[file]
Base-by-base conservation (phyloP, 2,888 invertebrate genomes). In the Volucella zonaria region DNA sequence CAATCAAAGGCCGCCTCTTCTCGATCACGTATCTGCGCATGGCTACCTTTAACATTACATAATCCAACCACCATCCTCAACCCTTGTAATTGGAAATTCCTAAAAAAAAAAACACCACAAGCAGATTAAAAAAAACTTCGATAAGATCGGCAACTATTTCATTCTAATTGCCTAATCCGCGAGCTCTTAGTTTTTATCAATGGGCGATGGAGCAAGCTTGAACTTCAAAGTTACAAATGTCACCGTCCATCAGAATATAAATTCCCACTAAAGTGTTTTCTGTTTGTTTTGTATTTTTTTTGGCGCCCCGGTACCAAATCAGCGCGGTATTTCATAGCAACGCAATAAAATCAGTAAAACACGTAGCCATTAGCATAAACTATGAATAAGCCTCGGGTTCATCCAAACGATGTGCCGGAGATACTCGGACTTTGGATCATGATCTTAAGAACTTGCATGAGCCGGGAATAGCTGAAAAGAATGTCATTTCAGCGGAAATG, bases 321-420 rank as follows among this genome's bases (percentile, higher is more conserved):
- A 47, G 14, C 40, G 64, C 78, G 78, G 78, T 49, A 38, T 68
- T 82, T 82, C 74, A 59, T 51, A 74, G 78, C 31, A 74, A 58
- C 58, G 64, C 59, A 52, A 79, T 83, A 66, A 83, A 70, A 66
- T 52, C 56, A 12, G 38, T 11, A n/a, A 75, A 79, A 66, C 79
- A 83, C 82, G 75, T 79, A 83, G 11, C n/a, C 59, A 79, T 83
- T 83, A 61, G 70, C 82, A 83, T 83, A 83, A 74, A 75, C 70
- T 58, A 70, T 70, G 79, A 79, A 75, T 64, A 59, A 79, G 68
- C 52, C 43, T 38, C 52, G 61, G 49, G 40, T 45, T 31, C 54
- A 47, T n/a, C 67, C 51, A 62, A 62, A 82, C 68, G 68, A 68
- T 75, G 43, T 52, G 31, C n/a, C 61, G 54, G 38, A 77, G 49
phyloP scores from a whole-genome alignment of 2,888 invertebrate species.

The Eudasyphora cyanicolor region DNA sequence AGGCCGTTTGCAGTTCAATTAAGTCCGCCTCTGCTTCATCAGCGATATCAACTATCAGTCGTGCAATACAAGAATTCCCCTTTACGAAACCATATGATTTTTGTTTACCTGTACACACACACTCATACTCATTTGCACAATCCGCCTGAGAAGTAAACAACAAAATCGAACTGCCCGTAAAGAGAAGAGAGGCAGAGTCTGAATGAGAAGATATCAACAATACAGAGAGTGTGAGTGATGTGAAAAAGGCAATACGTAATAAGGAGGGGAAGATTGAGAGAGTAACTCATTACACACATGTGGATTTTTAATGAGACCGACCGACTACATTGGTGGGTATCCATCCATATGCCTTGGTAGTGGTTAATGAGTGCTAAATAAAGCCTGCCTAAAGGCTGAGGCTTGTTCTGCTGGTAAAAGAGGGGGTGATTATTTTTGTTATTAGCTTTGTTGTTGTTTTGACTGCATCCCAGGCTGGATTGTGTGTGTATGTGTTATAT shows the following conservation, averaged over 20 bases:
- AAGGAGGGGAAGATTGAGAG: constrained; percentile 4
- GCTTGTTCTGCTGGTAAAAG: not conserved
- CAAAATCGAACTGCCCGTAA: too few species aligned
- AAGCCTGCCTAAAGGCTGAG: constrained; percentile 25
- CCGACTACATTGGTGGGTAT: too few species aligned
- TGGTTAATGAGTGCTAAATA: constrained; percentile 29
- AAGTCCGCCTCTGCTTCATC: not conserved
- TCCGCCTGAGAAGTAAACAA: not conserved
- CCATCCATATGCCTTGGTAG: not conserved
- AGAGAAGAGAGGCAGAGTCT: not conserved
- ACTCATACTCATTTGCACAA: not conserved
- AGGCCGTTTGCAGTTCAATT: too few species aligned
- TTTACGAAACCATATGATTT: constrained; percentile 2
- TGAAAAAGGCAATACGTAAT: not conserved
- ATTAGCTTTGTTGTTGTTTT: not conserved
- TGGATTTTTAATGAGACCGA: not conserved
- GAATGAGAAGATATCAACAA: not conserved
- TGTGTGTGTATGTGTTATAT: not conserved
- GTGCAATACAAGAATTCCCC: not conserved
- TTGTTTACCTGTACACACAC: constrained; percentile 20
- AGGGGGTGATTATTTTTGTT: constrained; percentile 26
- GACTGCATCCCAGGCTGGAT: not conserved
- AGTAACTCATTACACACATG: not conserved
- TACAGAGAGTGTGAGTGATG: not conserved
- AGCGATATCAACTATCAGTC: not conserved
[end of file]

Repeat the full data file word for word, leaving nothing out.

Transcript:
Base-by-base conservation (phyloP, 2,888 invertebrate genomes). In the Volucella zonaria region DNA sequence CAATCAAAGGCCGCCTCTTCTCGATCACGTATCTGCGCATGGCTACCTTTAACATTACATAATCCAACCACCATCCTCAACCCTTGTAATTGGAAATTCCTAAAAAAAAAAACACCACAAGCAGATTAAAAAAAACTTCGATAAGATCGGCAACTATTTCATTCTAATTGCCTAATCCGCGAGCTCTTAGTTTTTATCAATGGGCGATGGAGCAAGCTTGAACTTCAAAGTTACAAATGTCACCGTCCATCAGAATATAAATTCCCACTAAAGTGTTTTCTGTTTGTTTTGTATTTTTTTTGGCGCCCCGGTACCAAATCAGCGCGGTATTTCATAGCAACGCAATAAAATCAGTAAAACACGTAGCCATTAGCATAAACTATGAATAAGCCTCGGGTTCATCCAAACGATGTGCCGGAGATACTCGGACTTTGGATCATGATCTTAAGAACTTGCATGAGCCGGGAATAGCTGAAAAGAATGTCATTTCAGCGGAAATG, bases 321-420 rank as follows among this genome's bases (percentile, higher is more conserved):
- A 47, G 14, C 40, G 64, C 78, G 78, G 78, T 49, A 38, T 68
- T 82, T 82, C 74, A 59, T 51, A 74, G 78, C 31, A 74, A 58
- C 58, G 64, C 59, A 52, A 79, T 83, A 66, A 83, A 70, A 66
- T 52, C 56, A 12, G 38, T 11, A n/a, A 75, A 79, A 66, C 79
- A 83, C 82, G 75, T 79, A 83, G 11, C n/a, C 59, A 79, T 83
- T 83, A 61, G 70, C 82, A 83, T 83, A 83, A 74, A 75, C 70
- T 58, A 70, T 70, G 79, A 79, A 75, T 64, A 59, A 79, G 68
- C 52, C 43, T 38, C 52, G 61, G 49, G 40, T 45, T 31, C 54
- A 47, T n/a, C 67, C 51, A 62, A 62, A 82, C 68, G 68, A 68
- T 75, G 43, T 52, G 31, C n/a, C 61, G 54, G 38, A 77, G 49
phyloP scores from a whole-genome alignment of 2,888 invertebrate species.

The Eudasyphora cyanicolor region DNA sequence AGGCCGTTTGCAGTTCAATTAAGTCCGCCTCTGCTTCATCAGCGATATCAACTATCAGTCGTGCAATACAAGAATTCCCCTTTACGAAACCATATGATTTTTGTTTACCTGTACACACACACTCATACTCATTTGCACAATCCGCCTGAGAAGTAAACAACAAAATCGAACTGCCCGTAAAGAGAAGAGAGGCAGAGTCTGAATGAGAAGATATCAACAATACAGAGAGTGTGAGTGATGTGAAAAAGGCAATACGTAATAAGGAGGGGAAGATTGAGAGAGTAACTCATTACACACATGTGGATTTTTAATGAGACCGACCGACTACATTGGTGGGTATCCATCCATATGCCTTGGTAGTGGTTAATGAGTGCTAAATAAAGCCTGCCTAAAGGCTGAGGCTTGTTCTGCTGGTAAAAGAGGGGGTGATTATTTTTGTTATTAGCTTTGTTGTTGTTTTGACTGCATCCCAGGCTGGATTGTGTGTGTATGTGTTATAT shows the following conservation, averaged over 20 bases:
- AAGGAGGGGAAGATTGAGAG: constrained; percentile 4
- GCTTGTTCTGCTGGTAAAAG: not conserved
- CAAAATCGAACTGCCCGTAA: too few species aligned
- AAGCCTGCCTAAAGGCTGAG: constrained; percentile 25
- CCGACTACATTGGTGGGTAT: too few species aligned
- TGGTTAATGAGTGCTAAATA: constrained; percentile 29
- AAGTCCGCCTCTGCTTCATC: not conserved
- TCCGCCTGAGAAGTAAACAA: not conserved
- CCATCCATATGCCTTGGTAG: not conserved
- AGAGAAGAGAGGCAGAGTCT: not conserved
- ACTCATACTCATTTGCACAA: not conserved
- AGGCCGTTTGCAGTTCAATT: too few species aligned
- TTTACGAAACCATATGATTT: constrained; percentile 2
- TGAAAAAGGCAATACGTAAT: not conserved
- ATTAGCTTTGTTGTTGTTTT: not conserved
- TGGATTTTTAATGAGACCGA: not conserved
- GAATGAGAAGATATCAACAA: not conserved
- TGTGTGTGTATGTGTTATAT: not conserved
- GTGCAATACAAGAATTCCCC: not conserved
- TTGTTTACCTGTACACACAC: constrained; percentile 20
- AGGGGGTGATTATTTTTGTT: constrained; percentile 26
- GACTGCATCCCAGGCTGGAT: not conserved
- AGTAACTCATTACACACATG: not conserved
- TACAGAGAGTGTGAGTGATG: not conserved
- AGCGATATCAACTATCAGTC: not conserved